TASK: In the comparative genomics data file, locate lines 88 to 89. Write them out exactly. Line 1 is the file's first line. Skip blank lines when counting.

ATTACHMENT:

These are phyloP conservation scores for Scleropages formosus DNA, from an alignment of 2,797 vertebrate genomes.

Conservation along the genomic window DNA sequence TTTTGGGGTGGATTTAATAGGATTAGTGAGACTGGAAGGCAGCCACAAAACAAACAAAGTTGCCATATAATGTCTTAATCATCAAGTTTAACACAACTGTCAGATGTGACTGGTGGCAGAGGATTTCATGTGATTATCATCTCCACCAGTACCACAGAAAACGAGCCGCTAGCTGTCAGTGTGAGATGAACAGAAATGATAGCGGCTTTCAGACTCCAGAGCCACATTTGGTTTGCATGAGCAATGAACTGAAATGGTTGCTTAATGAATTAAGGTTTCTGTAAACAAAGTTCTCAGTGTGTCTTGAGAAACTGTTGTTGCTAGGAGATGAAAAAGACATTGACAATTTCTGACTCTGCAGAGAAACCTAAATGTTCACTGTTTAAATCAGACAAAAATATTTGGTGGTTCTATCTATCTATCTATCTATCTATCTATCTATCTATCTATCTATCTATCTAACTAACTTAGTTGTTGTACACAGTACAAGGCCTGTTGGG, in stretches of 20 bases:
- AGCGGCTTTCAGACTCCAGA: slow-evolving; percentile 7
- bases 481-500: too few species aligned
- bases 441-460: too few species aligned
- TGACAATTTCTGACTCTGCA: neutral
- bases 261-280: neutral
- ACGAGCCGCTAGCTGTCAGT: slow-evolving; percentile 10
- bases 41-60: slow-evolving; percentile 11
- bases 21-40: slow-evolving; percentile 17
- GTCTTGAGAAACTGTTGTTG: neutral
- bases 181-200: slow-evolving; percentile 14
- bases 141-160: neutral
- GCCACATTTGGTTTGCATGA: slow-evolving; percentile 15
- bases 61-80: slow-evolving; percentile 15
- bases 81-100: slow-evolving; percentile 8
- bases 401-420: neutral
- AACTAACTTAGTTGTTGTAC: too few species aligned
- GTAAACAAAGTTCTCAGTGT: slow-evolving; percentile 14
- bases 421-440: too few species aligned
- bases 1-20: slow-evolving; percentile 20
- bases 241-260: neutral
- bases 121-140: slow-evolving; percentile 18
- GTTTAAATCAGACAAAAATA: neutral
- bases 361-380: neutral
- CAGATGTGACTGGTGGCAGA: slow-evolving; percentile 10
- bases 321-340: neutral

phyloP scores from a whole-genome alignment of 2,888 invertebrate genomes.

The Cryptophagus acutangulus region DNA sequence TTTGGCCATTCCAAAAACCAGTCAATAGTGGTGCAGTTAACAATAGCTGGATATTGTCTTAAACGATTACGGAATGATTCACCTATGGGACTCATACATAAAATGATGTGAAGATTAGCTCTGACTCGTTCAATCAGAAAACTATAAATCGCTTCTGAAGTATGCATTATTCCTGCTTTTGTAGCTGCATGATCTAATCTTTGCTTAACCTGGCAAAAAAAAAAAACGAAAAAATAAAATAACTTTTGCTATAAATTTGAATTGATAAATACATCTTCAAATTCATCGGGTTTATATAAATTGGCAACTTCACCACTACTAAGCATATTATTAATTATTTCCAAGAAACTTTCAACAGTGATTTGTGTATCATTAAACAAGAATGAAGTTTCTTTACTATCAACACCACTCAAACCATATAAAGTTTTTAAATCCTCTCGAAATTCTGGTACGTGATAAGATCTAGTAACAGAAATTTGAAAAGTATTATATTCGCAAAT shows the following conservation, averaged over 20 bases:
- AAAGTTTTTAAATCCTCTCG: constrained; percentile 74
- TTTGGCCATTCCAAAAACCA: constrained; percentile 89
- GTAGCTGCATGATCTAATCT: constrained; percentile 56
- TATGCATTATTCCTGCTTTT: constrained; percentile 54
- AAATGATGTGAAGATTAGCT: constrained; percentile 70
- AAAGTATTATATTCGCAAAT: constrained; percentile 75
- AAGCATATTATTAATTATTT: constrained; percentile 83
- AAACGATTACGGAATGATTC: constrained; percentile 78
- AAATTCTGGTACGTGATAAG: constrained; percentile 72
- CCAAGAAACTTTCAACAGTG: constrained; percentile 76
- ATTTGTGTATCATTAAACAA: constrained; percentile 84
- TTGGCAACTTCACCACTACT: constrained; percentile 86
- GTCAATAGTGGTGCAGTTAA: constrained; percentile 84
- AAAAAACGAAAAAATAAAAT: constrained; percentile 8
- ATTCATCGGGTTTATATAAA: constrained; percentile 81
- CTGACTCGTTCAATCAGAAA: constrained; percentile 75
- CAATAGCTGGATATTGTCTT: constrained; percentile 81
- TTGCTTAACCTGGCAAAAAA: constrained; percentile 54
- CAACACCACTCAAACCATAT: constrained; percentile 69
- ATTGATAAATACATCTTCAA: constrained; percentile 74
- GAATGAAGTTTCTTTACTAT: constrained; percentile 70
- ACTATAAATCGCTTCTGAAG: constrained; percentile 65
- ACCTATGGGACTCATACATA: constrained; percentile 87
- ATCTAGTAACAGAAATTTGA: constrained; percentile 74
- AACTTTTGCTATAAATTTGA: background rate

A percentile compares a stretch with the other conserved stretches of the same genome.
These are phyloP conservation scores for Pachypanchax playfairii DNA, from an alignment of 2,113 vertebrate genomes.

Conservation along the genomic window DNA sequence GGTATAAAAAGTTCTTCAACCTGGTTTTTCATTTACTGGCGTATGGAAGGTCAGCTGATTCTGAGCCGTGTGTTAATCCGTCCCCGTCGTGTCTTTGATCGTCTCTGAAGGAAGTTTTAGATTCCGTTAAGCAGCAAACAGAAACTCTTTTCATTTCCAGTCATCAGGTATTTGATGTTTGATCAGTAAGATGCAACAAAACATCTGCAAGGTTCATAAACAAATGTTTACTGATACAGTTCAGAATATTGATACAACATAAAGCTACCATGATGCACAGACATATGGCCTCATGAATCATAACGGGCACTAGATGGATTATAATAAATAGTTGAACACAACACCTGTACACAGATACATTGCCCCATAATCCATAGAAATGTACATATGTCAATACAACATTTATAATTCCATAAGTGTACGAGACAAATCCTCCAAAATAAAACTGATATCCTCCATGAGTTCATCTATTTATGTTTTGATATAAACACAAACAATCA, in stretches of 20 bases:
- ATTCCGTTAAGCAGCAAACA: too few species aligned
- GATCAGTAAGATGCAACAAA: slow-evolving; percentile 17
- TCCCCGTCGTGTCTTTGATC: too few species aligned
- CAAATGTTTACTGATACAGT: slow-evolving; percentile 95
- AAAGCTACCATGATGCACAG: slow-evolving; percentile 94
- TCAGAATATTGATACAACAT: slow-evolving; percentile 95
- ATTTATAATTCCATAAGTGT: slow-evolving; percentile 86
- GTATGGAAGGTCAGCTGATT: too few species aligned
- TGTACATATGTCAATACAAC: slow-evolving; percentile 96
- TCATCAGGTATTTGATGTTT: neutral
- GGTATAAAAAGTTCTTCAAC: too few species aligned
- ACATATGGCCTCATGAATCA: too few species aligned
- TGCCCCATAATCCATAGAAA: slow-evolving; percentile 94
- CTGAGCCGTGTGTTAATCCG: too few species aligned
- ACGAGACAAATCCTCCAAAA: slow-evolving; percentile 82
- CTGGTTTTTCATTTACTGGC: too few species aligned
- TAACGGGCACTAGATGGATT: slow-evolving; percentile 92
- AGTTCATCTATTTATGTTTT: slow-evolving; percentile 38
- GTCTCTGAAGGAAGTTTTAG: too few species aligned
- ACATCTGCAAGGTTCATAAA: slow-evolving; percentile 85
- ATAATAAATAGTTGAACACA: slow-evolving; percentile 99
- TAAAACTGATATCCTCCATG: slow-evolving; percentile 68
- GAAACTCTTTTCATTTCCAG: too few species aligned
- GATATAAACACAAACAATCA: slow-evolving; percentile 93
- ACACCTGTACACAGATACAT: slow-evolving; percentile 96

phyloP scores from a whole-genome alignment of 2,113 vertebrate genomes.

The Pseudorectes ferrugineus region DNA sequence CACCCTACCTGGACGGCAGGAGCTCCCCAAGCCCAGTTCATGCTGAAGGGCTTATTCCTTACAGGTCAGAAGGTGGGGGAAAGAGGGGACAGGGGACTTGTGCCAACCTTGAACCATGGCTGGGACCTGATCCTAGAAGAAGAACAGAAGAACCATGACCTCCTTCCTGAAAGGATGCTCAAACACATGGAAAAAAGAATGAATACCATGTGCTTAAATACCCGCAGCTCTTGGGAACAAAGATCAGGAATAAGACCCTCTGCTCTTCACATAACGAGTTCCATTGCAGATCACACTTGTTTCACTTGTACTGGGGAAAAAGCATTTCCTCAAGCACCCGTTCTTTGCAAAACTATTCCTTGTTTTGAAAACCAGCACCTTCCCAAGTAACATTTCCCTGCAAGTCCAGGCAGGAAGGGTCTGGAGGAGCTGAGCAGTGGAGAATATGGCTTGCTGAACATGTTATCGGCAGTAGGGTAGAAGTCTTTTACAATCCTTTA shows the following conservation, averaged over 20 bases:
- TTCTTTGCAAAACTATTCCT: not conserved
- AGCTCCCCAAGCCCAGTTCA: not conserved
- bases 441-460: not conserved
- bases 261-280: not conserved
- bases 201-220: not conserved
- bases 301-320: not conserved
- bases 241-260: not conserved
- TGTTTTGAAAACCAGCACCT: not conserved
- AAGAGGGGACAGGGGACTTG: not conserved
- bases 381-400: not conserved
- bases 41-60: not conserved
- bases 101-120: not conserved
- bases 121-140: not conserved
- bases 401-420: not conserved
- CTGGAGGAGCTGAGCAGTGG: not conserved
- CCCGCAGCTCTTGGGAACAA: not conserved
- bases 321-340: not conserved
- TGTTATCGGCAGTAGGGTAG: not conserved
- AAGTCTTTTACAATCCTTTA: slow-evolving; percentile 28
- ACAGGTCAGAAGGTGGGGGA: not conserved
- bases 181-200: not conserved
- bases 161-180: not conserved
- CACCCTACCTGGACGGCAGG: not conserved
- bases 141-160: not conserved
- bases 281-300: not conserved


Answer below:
- bases 261-280: not conserved
- bases 201-220: not conserved